Motivation

Finding it difficult to motivate yourself is reasonable, particularly if you have no direct help from anyone else. Even if I was being paid to do my ideal job and had fantastic management there would still be times when I would find it difficult to motivate myself to do the next thing on my to-do list.

For a long time I believed that I should be able to motivate myself because I was in a privileged position: I wasn’t reporting to anyone and I was free to work as and when I chose. I felt that I should be grateful for this and be able use it to my advantage. It took a friend asking me ‘how to you get anything done without someone to tell you what to do’ for me to realise that there were pitfalls (as well as advantages) to working on my own and that it was reasonable to struggle some of the time.

Most of the advice that I have seen about starting your own business, or being your own boss, has emphasised the need to be able to work all hours, dedicate yourself to your idea, and that it may involve loss of family life and time with friends. I firmly believe that this is not only bad advice, it is specifically harmful to you and your business (new or otherwise), not least because of the unrealistic expectations that you are likely to set for yourself. I believe that it is better to work reasonable hours – unless there are exceptional circumstances – and to make time for yourself and others around what you are trying to achieve.

Main sources of de-motivation

  • Stress and Anxiety
  • That’s the end of this list

Main sources of Stress and Anxiety

  • Financial worries (see: Admin)
  • Seemingly impossible tasks (see: Planning)
  • Trying to perform multiple roles at once (see: Roles)

Sources of motivation

Would you apply for your job?

  • Define your job
  • Define the ideal version of your job
  • Write down the changes that you need to makes to get from your current job to the ideal version of your job
  • Are you prepared to make those changes?
  • Are you prepared to do your current job regardless of whether it eventually becomes your ideal job?
  • There’s little point using what you want to be doing in two years time (or two months time, or next week) as motivation for doing your job today because you don’t know what you’ll definitely want to do this afternoon, let alone next week or next month (or next year, or the year after that).

Financial motivation

  • If nothing else is working then I find having daily, monthly and annual targets for the money I need to earn to pay for all the basics (see: Financial planning) can be useful as a last resort for motivating myself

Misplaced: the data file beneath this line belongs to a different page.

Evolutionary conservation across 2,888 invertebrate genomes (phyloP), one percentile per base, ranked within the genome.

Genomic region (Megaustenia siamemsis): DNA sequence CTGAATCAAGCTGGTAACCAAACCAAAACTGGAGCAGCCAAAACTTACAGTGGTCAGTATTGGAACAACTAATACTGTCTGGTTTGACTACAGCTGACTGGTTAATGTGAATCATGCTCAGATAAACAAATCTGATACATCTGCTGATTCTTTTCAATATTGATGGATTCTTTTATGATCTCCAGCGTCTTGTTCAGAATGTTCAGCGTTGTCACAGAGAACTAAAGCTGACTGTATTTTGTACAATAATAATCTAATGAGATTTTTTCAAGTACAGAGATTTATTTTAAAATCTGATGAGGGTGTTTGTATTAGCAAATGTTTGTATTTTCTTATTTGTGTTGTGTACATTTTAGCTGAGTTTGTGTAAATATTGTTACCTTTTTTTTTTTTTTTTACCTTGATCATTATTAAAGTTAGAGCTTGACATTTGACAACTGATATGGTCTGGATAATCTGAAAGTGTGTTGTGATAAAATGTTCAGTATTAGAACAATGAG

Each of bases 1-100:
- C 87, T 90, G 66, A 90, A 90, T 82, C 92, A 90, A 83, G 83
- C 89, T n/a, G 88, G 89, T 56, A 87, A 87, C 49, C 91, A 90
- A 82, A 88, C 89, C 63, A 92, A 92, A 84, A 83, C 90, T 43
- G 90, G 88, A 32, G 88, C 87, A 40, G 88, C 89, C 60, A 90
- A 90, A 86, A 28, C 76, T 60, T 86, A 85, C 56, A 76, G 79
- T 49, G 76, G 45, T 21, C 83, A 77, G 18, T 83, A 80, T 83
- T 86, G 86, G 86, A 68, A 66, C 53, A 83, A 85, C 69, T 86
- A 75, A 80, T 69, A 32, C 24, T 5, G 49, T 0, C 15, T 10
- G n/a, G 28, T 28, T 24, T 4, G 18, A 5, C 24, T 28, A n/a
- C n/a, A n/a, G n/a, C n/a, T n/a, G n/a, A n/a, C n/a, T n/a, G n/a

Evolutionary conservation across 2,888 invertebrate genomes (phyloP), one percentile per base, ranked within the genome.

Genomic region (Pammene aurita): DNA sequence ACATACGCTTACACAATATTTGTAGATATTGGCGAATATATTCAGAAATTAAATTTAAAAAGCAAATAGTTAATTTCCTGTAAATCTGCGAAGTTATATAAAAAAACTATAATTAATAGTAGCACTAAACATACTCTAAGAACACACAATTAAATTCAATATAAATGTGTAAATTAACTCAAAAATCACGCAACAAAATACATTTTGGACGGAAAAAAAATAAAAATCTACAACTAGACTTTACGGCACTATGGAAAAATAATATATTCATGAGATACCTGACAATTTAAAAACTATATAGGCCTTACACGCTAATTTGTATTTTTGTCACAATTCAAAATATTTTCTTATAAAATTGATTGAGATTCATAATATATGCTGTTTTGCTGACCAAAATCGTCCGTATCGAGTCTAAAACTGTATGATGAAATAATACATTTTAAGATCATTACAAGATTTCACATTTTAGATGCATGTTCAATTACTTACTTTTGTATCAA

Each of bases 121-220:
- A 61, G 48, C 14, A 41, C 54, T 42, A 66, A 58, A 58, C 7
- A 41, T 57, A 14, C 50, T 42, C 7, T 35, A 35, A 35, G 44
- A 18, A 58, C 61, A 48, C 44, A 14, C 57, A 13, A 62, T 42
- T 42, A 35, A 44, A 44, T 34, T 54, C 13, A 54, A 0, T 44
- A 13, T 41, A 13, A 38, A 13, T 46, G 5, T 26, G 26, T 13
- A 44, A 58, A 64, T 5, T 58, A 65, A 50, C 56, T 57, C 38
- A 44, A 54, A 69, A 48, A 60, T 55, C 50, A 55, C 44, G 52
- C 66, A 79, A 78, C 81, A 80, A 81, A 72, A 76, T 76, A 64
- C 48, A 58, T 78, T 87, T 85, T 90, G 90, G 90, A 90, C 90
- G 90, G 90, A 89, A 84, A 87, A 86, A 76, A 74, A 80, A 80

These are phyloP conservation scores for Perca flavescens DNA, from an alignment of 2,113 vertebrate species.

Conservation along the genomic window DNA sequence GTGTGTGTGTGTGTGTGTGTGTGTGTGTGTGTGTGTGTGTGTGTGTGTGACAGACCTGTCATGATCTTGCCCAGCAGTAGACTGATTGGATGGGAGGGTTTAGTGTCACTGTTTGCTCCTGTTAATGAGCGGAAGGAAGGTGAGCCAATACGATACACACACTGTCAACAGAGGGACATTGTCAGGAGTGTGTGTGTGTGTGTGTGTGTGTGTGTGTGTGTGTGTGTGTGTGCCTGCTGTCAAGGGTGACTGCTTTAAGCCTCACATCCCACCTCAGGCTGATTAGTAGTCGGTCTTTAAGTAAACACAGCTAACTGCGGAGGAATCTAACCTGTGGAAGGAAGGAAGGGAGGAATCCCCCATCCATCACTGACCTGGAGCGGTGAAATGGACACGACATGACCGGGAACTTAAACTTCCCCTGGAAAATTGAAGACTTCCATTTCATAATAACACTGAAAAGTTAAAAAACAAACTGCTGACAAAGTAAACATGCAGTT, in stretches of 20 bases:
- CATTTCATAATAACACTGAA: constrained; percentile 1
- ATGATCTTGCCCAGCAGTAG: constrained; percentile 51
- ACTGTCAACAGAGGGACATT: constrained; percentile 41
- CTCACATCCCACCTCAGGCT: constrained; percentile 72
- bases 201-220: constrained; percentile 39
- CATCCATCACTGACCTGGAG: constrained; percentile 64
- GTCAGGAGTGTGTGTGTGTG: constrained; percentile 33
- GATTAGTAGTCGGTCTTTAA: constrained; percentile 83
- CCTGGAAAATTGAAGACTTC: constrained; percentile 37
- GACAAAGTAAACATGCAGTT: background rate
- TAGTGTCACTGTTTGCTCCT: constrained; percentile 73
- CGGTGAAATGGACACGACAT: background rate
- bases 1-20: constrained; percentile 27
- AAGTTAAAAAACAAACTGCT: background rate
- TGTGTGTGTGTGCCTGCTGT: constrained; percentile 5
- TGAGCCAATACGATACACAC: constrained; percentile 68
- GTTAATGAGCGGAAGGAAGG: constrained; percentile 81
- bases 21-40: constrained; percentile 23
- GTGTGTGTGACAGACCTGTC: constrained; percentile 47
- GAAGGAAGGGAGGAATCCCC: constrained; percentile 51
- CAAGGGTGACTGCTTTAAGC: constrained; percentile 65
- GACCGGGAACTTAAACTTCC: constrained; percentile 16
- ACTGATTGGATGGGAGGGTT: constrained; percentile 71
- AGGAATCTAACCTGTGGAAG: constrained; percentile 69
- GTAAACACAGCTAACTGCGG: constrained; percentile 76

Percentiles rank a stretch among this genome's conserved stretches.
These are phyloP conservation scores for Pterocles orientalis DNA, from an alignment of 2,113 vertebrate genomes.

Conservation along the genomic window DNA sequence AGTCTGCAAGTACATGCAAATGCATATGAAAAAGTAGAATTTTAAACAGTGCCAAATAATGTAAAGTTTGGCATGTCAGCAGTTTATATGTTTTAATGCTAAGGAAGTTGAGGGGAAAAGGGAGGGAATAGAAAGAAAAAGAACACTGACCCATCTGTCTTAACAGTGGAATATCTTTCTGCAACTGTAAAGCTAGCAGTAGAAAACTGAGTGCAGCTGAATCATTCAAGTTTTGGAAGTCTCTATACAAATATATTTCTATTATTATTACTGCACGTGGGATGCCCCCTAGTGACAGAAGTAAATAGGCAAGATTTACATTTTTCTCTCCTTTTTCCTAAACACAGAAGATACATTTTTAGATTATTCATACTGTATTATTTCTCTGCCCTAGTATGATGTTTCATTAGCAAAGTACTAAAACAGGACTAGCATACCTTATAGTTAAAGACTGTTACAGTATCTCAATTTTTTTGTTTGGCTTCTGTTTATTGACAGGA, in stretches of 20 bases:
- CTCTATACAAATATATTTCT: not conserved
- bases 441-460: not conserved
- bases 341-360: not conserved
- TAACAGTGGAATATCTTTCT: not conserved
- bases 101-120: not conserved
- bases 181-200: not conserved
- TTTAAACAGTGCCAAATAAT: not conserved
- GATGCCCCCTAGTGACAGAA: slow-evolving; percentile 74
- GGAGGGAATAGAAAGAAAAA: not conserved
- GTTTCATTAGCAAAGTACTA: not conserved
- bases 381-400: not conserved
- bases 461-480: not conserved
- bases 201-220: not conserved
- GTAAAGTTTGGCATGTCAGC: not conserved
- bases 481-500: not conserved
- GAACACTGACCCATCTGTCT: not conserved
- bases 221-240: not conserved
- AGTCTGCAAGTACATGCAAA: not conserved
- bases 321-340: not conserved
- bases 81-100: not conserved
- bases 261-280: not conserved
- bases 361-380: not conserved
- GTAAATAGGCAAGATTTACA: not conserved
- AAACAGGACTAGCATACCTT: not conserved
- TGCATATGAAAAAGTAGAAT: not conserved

• If it’s getting towards the end of the day and I feel I’ve got very little done then picking something that I know will only take 5 or 10 minutes, and knowing how much that will earn my organisation, can sometimes kick-start some momentum and if this works then I can get a couple of hours done with little apparent effort

Ongoing motivation

Have as many different tools as you can to motivate yourself. I have daily targets for hours that I try to work as well as monthly and annual targets. I have aims and objectives (see: Vision, Planning, Expectations) that I use to motivate myself at different times. Sometimes none of them are effective and I make up new ones.

If something that was helping to motivate me yesterday is not working today this does not mean that I have failed, it means that it’s time to try something else.

I think there’s little point in sitting staring at a screen or a bit of paper and getting nothing done, even if I’m thinking about what to do. I recommend getting up and walking around the room, or the house, or the block, or the park, or going for a swim, or a run, or a bike ride, or having a snooze, or planning something I enjoy. I can keep thinking while I’m doing these things and I believe that movement and exercise can unblock my thought processes and help to inspire solutions and creative ideas.

If I’m not getting anything done I have a day off, or a morning off, or an afternoon off. Or I designate today as a planning day and make things easier for my future self. Or I have an admin day and take my time doing something that I’ve been putting off for a while.

Success and Failure

Distance yourself from your business / organisation / idea. You are not your idea. You are not your business, even if you are the only employee of your business. Even if your organisation is based on an idea that was yours and yours alone.

If your business / organisation / idea doesn’t succeed in the way that you hoped it would you have not failed. There are many reasons why it might not have worked out. Rates of failure for new businesses are extremely high: https://www.ons.gov.uk/businessindustryandtrade/business/activitysizeandlocation/bulletins/businessdemography/2017It’s nothing personal. You are not your business.

If you can identify why things didn’t work out then you can adjust your plans and try again, if you want to. If you don’t want to or you can’t identify what to do differently, maybe try something else.

If your business succeeds it is unlikely that you are solely responsible for that success. Share the praise for your success and the proceeds of your success with those that helped it to happen.

Next: Vision

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